Q2. How adequately is information made known to participants regarding micro-takāful schemes for the protection of houses and home contents, the coverage offered, the eligibility requirements and the benefits?
All respondents agreed it is crucial that information pertaining to micro-takāful schemes for the protection of house and home contents be made known to participants. They commented that it is vital to ensure ample and appropriate information is provided to participants as this could boost their confidence and increase their awareness of the importance and significance of procuring protection for their houses and properties.
In addition, respondents were also of the opinion that the information on such schemes should be made available to the targeted groups through proper channels and ways. Most low-income groups have limited access to the Internet; hence, other suitable avenues should be considered, such as door-to-door flyer distribution, briefings through the head of the village/longhouse to the community and advertisement and encouragement through television and radio.
Q3. Is there any deficiency in terms of micro-takāful schemes offered for the protection of houses and home contents for low-income groups in Malaysia?
All respondents agreed that there are deficiencies in the provision of such micro-takāful schemes. They commented that there is an absence of sufficient products being offered by operators that provide coverage for the house and its contents. They also pinpointed that current micro-takāful schemes are skewed towards providing protection for health, life, and family rather than for properties.
Q4. Have takāful operators or zakat and waqf authorities in Malaysia undertaken any initiatives to ensure the protection of houses belonging to or occupied by low-income groups?
It is noted that 76% of the respondents agreed that some initiatives are being undertaken by takāful operators and zakat and waqf authorities in this respect. The initiatives mainly consisted of awareness building and education programmes for informing low-income groups on the advantages of having coverage. However, no further initiatives in monetary form or payment of contributions made on behalf of low-income groups were noted.
Conclusion and recommendations
The outcomes of the study revealed that micro-takāful schemes offered by takāful operators for the protection of houses and their contents targeted towards low-income groups are very limited. Besides the protection of houses and their contents, respondents also informed that micro-takāful schemes are inadequate for the protection of other properties; i.e. land and assets belonging to low-income groups.
It is suggested that micro-takāful schemes for the protection of houses and home contents belonging to or occupied by low-income groups are essential to facilitate and provide this income category with appropriate coverage should any defined calamities occur. There is a need to engage all the stakeholders, including MAINs, the regulator, takāful operators, zakat and waqf organisations as well as government agencies such as JAWHAR to create awareness and offer adequate support for the development of such micro-takāful products to meet the need of property protection of low-income groups in Malaysia.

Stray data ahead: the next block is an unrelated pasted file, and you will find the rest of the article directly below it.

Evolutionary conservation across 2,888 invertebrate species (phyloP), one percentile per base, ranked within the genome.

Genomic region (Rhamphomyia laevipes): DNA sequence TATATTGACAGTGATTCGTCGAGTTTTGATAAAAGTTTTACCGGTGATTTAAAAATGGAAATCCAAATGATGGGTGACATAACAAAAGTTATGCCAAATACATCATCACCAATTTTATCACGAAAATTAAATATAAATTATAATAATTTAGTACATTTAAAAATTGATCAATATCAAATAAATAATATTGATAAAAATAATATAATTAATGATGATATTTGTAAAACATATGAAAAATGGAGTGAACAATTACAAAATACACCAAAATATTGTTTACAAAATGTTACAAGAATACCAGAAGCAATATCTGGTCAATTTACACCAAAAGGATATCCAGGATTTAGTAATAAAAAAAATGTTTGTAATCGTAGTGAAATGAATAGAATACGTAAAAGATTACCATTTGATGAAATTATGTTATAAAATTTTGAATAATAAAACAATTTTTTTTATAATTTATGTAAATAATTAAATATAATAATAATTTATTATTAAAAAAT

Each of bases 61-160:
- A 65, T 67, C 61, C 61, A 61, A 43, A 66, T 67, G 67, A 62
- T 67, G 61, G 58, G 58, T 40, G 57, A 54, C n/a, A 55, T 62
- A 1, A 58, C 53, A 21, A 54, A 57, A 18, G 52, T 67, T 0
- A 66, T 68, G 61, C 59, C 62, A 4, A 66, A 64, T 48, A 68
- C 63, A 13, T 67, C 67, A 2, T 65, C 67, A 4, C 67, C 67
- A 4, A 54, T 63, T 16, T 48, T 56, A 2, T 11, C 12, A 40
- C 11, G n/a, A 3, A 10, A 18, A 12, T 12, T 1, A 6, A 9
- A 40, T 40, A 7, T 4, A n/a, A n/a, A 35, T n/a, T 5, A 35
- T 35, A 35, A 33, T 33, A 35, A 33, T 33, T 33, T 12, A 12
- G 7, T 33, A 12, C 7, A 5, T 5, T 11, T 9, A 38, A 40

This study recommends further research to examine the potential for Islamic welfare bodies such as waqf and zakat authorities to collaborate with takāful operators in providing protection for the needy and the poor. The development of such collaboration between relevant stakeholders will extend the function of housing provision along with protection to low-income groups. Furthermore, micro-takāful models specifically for the protection of properties including house and home contents are also necessary and recommended to be developed in further research.
Comparison between Micro-Takāful and Takāful schemes
|Participants are financially incapable and have related constraints||Participants are financial capable|
|Specific for low-income groups||Appropriate for medium to high-income households|
|Irregular administration and low amount of contributions||Regular administration and standard contribution rate|
|Customer segmentation relates to the informal economy, targeting those outside the normal social protection scheme||Customer segmentation relates to the formal economy, targeting those who are mostly employed or self-employed|
|A small sum is insured and a simple underwriting process is involved||A large sum is insured and a comprehensive underwriting process is involved|
|Risk from adverse selection and fraud, which are mitigated through community and affinity groups protection schemes||Easier to mitigate adverse selection and control exposure to fraud through personal protection schemes|
|Simple processes of claims handling with limitation of documentation||Comprehensive processes of claims handling with detailed documentation|
Source(s): Authors' own
Coverage and contribution rate under house-owners and householders Takāful scheme covering both buildings and contents therein